Ministers’ vroom vroom bling bling

2014-07-27 17:27
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Johannesburg - R60m can buy you a lot of flashy cars - just ask South Africa’s Cabinet ministers, City Press reports.

In the first five years of Jacob Zuma’s presidency, that’s how much his ministers and deputy ministers spent on Mercedes-Benzes, BMWs, Porsche Cayennes, Range Rovers and Audis.

Some were bought as official vehicles and others were rented, sometimes for months at a time. The spending on cars has tapered off since its peak in 2009, when government departments forked out R32.5m for ministerial wheels.

This information is contained in five years’ worth of parliamentary questions and answers compiled by the DA. The biggest spenders on new and rented vehicles were the following departments:

- Communications (R5.9m)

- Rural development and land reform (R5.3m)

- Women, children and people with disabilities (R4.7m)

The department of communications has been split in two and the department of women, children and disabilities is now the department of women in the presidency.

Some of the biggest price tags revealed in the parliamentary answers were:

- R5 million on new vehicles for the communications department under Siphiwe Nyanda. Two of these were for his then deputy Dina Pule – a Mercedes-Benz GL320 CDI (R868 000) was bought for her Pretoria office and an Audi Q7 4.2 TDI (R757 366) for her use in Cape Town.

The communications department also spent R136 000 on extras for one of its cars, a BMW 750i, and R1 023 363 on vehicle rentals;

- The basic education department splashed R1.7m on a BMW 730d and a Range Rover Sport TDV8 for Minister Angie Motshekga when she took office in 2009. It also used up R3.1m in five years on other new vehicles and another R200 000 on rental cars;

- The most recent purchase revealed to Parliament was a Mercedes-Benz E350 (R706 389) bought last August for former deputy police minister Maggie Sotyu.

But since retaining office in May, only one of Zuma’s 10 new ministers and 27 new deputy ministers has considered buying a car.

Deputy Labour Minister Inkosi Phathekile Holomisa said in reply to the latest round of DA questions about cars that his department was “in discussions” to buy him a vehicle.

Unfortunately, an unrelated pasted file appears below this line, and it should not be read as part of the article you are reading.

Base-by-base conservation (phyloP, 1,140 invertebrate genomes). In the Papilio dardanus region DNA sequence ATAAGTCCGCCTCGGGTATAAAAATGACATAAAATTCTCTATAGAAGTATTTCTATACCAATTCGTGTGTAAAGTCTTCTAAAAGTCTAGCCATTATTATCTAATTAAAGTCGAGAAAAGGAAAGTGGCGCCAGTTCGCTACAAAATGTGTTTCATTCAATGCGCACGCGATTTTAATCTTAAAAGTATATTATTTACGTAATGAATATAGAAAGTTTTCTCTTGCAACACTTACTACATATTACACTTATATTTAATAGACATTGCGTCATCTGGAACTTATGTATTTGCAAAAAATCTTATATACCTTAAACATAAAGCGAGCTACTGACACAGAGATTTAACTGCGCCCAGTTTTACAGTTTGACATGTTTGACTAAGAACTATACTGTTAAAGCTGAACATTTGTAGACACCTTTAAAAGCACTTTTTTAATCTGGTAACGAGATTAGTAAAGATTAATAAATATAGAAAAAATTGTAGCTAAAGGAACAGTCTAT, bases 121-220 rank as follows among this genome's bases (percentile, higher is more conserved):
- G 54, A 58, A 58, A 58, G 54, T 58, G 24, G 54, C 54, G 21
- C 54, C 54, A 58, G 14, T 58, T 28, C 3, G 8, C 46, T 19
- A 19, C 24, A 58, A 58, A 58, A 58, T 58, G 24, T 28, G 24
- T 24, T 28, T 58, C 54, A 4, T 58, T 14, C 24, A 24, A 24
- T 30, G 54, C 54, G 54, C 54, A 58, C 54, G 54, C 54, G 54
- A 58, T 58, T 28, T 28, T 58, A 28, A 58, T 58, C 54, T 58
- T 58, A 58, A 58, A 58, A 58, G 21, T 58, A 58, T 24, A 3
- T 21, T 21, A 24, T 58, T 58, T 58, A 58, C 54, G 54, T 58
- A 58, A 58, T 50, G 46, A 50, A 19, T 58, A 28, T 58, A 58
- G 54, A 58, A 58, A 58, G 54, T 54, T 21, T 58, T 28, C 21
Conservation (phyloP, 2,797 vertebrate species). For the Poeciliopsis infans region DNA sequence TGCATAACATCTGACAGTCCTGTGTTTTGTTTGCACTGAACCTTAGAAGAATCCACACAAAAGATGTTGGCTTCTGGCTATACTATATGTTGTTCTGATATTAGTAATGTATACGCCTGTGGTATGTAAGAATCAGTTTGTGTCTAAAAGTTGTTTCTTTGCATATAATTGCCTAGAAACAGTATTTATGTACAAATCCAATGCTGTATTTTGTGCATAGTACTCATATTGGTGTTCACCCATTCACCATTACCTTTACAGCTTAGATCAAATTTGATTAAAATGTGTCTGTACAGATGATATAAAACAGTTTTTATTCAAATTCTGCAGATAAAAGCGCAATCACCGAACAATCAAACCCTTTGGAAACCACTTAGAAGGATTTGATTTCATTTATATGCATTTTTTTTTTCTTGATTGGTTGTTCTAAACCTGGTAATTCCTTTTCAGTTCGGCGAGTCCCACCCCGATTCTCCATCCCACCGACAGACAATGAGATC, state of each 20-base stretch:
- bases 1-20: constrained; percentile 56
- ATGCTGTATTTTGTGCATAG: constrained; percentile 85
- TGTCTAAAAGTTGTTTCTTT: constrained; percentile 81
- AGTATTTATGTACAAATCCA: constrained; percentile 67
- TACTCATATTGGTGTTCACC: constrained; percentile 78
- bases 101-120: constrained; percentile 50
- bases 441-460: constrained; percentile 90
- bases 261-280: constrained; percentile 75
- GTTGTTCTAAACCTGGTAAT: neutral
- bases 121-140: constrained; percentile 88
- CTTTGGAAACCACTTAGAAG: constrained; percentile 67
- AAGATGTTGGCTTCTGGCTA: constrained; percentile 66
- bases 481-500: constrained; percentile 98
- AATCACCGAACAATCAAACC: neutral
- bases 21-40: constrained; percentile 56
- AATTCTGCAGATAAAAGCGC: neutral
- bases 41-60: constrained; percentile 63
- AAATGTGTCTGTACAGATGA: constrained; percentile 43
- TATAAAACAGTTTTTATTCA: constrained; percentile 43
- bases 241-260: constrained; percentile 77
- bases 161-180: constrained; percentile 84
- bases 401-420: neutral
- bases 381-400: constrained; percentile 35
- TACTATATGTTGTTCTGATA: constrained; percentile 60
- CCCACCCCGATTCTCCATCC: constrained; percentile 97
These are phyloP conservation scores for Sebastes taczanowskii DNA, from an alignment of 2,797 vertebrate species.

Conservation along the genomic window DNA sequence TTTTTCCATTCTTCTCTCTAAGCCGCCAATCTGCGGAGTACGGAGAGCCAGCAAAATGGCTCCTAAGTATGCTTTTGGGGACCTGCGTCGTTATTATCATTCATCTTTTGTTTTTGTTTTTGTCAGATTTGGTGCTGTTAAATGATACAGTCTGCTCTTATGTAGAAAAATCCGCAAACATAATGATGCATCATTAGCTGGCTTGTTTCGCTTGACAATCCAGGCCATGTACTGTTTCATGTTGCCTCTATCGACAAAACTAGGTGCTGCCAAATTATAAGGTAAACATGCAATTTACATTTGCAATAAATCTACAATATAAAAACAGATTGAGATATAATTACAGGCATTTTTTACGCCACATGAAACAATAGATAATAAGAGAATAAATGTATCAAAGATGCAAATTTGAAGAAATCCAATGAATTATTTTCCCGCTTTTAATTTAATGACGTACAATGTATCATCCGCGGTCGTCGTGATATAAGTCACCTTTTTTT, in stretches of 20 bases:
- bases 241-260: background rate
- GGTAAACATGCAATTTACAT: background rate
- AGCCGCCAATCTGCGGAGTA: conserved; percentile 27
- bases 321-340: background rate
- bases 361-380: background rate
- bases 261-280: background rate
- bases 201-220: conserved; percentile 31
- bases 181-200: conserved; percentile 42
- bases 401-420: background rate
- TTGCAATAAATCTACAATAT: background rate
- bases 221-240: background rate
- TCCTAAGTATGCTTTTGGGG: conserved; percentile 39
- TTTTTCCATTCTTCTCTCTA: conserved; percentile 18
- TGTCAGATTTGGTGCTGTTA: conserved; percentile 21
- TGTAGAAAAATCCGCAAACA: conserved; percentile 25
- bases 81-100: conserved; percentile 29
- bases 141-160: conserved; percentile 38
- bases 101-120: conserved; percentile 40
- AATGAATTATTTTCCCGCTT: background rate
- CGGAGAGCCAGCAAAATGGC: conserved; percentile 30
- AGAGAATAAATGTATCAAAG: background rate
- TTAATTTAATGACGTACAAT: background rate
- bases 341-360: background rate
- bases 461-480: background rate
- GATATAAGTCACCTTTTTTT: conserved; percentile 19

But National Treasury has said it was “too early to tell” whether this meant the spending spree was over.

Its spokesperson Jabulani Sikhakhane said Finance Minister Nhlanhla Nene would provide an update during his midterm budget speech in October about the “cost-containment measures” announced by former finance minister Pravin Gordhan last year.

“It is too early to tell how departments have responded to the cost-containment measures approved by Cabinet in October 2013, but these measures must be seen in the context of the difficult environment South Africa is in … [one] characterised by an economy that is performing below its potential and certainly way below the level of growth required to deal with the country’s challenges of unemployment, poverty and inequality,” Sikhakhane said.

Alf Lees, the DA MP who sits on the standing committee on public Accounts, said ministers should lead by example by not buying luxury vehicles when cheaper options were available.

“Careless spending on cars indicates a state of mind where politicians don’t seem to have their priorities in line,” Lees said.

Brent Simons, the spokesperson for Public Service and Administration Minister Collins Chabane, said ministers and deputies were already adhering to changes in the Ministerial Handbook – even though these haven’t been officially approved by Cabinet.

“Ministers are already beginning to comply on the purchase of vehicles. But the minister has also committed to expediting the process for the approval of the handbook by Cabinet,” said Simons.

Leading by example

When Science and Technology Minister Naledi Pandor’s official car, a Mercedes-Benz ML, broke down earlier this month, she did what any pragmatist would do – she used her private car. Pandor’s department bought the Merc for R711 000 in 2009.

Alf Lees, who represents the DA on Parliament’s standing committee on public accounts, said other politicians should emulate Pandor by not using taxpayers’ money for rental cars.

“I hope Pandor’s actions set a good example for not only her colleagues in Cabinet, but other politicians.

“She deserves to be praised and we commend her for that,” Lees said. The minister’s spokesperson Lunga Ngqengelele confirmed that Pandor had used her private car and said it wasn’t the first time she’d done so.

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